Everyone has heard of Bitcoin. But it is only the best known of countless other cryptocurrencies. Here we present some of them. Currently, cryptocurrencies like Bitcoin are experiencing price jumps. They are highly speculative. Other crypto investments are also very risky.
The financial experts classify this new form of investment, explain the world of blockchains, tokens and coins, and show how cryptocurrencies and other crypto investments are used in practice – and what risks are involved. Tesla CEO Elon Musk has invested part of his company’s assets in Bitcoin and amplified a price fireworks. More than $50,000 cost one unit of the cryptocurrency in February 2021, more than ever before. Many became enthusiastic about the crypto world.
Blockchain to help make processes more efficient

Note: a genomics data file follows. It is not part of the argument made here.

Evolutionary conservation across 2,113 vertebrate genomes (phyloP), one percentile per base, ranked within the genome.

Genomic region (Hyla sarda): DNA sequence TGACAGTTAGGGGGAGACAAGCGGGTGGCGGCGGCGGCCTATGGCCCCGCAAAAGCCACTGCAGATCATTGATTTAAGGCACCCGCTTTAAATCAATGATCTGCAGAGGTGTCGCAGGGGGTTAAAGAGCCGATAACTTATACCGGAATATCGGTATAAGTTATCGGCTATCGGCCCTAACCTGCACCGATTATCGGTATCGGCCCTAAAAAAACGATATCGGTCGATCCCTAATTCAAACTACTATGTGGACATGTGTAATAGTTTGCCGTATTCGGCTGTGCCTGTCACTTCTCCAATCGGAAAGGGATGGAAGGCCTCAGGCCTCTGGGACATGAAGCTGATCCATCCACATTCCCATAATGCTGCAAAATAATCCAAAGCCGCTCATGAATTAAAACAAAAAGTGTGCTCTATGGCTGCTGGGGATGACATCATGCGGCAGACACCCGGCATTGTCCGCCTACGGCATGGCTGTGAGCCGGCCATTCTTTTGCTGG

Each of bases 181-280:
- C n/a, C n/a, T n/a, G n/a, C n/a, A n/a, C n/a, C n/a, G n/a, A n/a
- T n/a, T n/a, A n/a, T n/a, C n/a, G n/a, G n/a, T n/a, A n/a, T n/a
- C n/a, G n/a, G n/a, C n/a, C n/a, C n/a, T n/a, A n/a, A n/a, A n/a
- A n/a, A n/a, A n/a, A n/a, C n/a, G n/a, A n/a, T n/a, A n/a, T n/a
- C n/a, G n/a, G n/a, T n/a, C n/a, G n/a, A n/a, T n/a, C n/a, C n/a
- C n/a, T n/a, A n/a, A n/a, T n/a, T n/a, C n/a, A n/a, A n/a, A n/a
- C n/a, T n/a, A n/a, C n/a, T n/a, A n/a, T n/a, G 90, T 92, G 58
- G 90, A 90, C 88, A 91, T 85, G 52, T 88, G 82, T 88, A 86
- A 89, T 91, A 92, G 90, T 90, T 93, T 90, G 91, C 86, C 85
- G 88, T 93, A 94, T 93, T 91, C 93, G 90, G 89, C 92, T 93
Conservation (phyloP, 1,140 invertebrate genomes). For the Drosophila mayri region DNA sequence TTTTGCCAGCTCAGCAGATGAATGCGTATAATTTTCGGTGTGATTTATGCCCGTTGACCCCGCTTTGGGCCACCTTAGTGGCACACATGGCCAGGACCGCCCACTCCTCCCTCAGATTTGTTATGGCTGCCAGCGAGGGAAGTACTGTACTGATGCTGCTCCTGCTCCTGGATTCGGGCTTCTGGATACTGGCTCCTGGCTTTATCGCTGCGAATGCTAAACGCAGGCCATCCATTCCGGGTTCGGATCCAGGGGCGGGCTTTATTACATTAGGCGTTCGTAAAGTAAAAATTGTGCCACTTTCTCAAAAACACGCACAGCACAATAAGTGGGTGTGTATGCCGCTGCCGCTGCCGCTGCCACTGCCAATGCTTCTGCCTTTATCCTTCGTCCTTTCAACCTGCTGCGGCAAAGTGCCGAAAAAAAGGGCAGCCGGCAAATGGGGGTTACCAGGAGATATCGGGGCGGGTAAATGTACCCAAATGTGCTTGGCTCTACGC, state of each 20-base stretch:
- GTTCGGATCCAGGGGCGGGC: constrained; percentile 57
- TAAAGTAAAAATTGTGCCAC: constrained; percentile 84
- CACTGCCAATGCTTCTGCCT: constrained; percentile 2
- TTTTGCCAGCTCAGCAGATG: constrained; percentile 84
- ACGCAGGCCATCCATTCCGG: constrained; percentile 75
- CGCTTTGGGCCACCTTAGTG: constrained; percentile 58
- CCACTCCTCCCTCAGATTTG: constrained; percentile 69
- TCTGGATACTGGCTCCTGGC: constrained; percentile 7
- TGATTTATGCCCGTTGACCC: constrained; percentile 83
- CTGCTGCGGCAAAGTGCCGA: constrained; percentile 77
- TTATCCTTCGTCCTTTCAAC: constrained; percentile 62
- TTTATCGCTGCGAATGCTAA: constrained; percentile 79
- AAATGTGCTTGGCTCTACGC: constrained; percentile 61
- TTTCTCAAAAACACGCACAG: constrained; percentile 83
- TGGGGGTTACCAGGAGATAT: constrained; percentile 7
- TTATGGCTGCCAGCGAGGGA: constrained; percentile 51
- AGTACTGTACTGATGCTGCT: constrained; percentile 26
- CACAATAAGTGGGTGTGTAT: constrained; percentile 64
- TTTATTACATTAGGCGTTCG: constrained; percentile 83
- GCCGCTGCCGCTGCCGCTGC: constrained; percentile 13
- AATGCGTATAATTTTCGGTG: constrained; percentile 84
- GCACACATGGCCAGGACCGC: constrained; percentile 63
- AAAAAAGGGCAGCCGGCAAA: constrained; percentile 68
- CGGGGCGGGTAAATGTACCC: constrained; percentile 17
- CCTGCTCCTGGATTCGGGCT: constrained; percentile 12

The term “crypto” comes from the Greek and means hidden. This world extends far beyond the currency Bitcoin and also includes rights to assets, securities, products or services. They are stored in a blockchain, a chain of accounting transactions that are stored decentrally on a network of computers ( Glossary). There is usually no central control authority, but encrypted transmission protocols. Achim Himmelreich, Vice President of the Bundesverband Digitale Wirtschaft (BVDW) e. V., says: “Blockchain technology came into the world with Bitcoin, but it is now helping to make processes more efficient in many areas.” He cites notarized contracts or supply chains as examples.
- Speculation. Cryptocurrencies are high-risk, total loss is possible. This also applies to crypto investments in the form of rights to assets (security tokens). Data. Remember passwords. Keep your private key safe, loss is irretrievable. Never grant them to third parties.
- Selection. With security tokens, deal primarily with risks. Often they are rights to subordinated debt, in case of crisis you have a bad position. Sometimes the companies are very young and their business models are untested. Sometimes the information is scanty – there is no securities prospectus or anything like that.
Tokens and cryptocoins exist only virtually